The objective of this Award is to identify and encourage high achieving middle- and high-school students, of African American and Native American heritage, to further develop their budding academic skills, with views on careers in chemistry.
- The award will consist of a monetary prize and a mentor to follow the career of the recipient. We expect to present 4 awards per year.
- Funds for this award will come from private and corporate donations with a dollar for dollar matching grant of up to $2,000 to be donated by Ms Brown
- This award will be inaugurated during the academic year of 2008-09 with the first presentation to be given in the spring of 2009.
If you would like to contribute to the matching grant for this award which is tax deductible just as is any ACS award, please send a check payable to North Jersey ACS Freddie and Ada Brown Award, mail to
North Jersey ACS Section Office
Freddie and Ada Brown Award
Attn: Jeannette Brown
49 Pippins Way
Morris Township NJ 07960
If you would like to mentor a student or have questions, please email Jeannette E. Brown, or call 908-239-1515.
“Forgotten Genius” – PBS NOVA special on Percy Julian
Percy Julian was a pioneering chemist and a member of the National Academy of Science — the first African American chemist to receive that honor. NOVA produced a documentary on his life and work, which was aired on PBS and is available on DVD. View the following links for further information:
- The NOVA program is available at the ACS website Percy Julian on NOVA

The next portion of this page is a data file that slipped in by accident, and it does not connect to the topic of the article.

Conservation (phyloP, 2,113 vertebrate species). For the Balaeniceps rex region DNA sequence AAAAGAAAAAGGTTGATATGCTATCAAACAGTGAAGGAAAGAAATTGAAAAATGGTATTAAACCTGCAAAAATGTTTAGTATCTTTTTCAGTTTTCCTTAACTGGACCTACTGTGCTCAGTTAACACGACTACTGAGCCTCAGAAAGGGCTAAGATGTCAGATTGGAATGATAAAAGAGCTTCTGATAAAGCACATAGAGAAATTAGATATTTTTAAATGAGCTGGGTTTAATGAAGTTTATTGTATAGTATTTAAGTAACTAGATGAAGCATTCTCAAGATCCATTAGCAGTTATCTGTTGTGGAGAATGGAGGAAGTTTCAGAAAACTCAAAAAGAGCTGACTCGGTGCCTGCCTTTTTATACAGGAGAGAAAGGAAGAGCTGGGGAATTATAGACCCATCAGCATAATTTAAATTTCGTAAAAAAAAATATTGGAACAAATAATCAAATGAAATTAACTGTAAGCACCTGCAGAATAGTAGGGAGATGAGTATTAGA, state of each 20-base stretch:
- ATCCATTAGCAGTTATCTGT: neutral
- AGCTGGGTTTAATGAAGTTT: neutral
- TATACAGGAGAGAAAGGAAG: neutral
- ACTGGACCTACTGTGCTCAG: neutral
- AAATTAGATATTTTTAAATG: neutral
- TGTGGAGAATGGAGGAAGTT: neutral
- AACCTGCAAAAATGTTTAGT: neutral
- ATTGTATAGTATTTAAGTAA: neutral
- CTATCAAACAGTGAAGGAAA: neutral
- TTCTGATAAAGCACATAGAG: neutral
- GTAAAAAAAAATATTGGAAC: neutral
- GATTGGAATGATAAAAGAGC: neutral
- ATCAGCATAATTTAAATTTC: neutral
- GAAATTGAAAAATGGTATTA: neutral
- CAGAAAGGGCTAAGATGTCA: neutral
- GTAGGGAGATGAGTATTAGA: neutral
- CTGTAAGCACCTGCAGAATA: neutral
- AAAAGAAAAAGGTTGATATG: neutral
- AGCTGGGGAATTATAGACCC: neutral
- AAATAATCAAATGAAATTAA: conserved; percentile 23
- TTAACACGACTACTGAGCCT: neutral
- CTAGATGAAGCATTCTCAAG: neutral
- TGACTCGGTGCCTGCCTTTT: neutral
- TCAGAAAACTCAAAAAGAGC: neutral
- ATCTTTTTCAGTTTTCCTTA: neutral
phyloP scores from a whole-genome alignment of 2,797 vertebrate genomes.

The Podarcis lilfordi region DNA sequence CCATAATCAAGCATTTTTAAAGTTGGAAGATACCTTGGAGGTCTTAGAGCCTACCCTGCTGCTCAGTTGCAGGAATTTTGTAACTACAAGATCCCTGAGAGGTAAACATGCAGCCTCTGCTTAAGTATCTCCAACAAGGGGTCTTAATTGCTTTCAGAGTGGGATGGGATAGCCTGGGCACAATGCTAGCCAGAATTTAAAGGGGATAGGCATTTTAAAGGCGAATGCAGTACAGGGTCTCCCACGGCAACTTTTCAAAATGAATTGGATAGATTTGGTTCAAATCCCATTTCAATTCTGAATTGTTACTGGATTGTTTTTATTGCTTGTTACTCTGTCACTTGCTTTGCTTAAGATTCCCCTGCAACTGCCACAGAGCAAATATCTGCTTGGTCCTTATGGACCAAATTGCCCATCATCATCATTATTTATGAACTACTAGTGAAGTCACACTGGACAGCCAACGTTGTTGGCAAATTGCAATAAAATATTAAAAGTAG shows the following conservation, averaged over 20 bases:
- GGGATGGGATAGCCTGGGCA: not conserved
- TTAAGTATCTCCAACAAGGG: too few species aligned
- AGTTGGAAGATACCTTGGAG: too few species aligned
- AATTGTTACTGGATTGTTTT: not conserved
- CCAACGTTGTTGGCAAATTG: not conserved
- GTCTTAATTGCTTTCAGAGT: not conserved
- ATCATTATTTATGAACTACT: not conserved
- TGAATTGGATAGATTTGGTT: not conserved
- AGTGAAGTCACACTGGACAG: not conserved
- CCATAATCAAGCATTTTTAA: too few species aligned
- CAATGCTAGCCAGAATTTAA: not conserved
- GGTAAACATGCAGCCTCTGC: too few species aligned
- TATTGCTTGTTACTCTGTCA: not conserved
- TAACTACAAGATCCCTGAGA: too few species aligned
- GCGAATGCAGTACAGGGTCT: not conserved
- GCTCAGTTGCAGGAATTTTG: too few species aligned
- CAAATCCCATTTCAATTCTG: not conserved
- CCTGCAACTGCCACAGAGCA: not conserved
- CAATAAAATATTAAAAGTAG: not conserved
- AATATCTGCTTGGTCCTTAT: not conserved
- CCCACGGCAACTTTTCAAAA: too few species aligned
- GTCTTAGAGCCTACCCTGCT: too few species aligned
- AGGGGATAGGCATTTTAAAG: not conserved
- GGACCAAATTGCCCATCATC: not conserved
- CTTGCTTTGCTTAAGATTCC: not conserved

- A promotional webpage, including a brief video clip.
- The NOVA site: http://www.pbs.org/nova/julian, which includes a Teacher’s Guide, and many other resources,
- A press release: http://www.eurekalert.org/pub_releases/2007-01/acs-nta011107.php
- A You Tube video that NOVA has prepared. The URL is: http://www.youtube.com/watch?v=Q0-ZyL0T8ic
- A link to Percy Julian: “Forever Fight To Keep Hope Alive”: http://pubs.acs.org/cen/acsnews/85/8504comment.html,
Harvard’s Free Tuition Announcement
Harvard is offering free tuition for students that have a family income below $40,000. If you are a member of Blacks In Government, a mentor of young adults or have children, nieces, nephews or know anyone who qualify for Harvard’s minimum entry level requirements please give them this information.
Harvard’s tuition announcement ‘Highlights Failure of Prestigious Universities to Enroll Low-Income Students’ began on March 1, 2004.
Excerpt From the Harvard University Web-page:
[Beginning with the 2004-05 year, parents in families with incomes of less than $40,000 will no longer be expected to contribute to the cost of attending Harvard for their children. In addition, Harvard will reduce the contributions expected of families with incomes between $40,000 and $60,000.]
In making the announcement, Harvard’s president Lawrence H. Summers said, “When only 10 percent of the students in elite higher education come from families in the lower half of income distribution, then we are not doing enough in bringing elite higher education to the lower half of the income distribution.”
Simply put, from now on undergraduate students from low-income families can go to Harvard for free…no tuition and no student loans!
To find out more about Harvard offering free tuition for families making less than $40,000 a year visit Harvard’s financial aid web site or call the school’s financial aid office at (617) 495- 1581. EEO Office, Richmond, VA.
Thank you for thinking BIG and making a BIG difference………
BIG National First VP
“Our lives begin to end the day we become silent about things that matter.”
–Martin Luther King, Jr.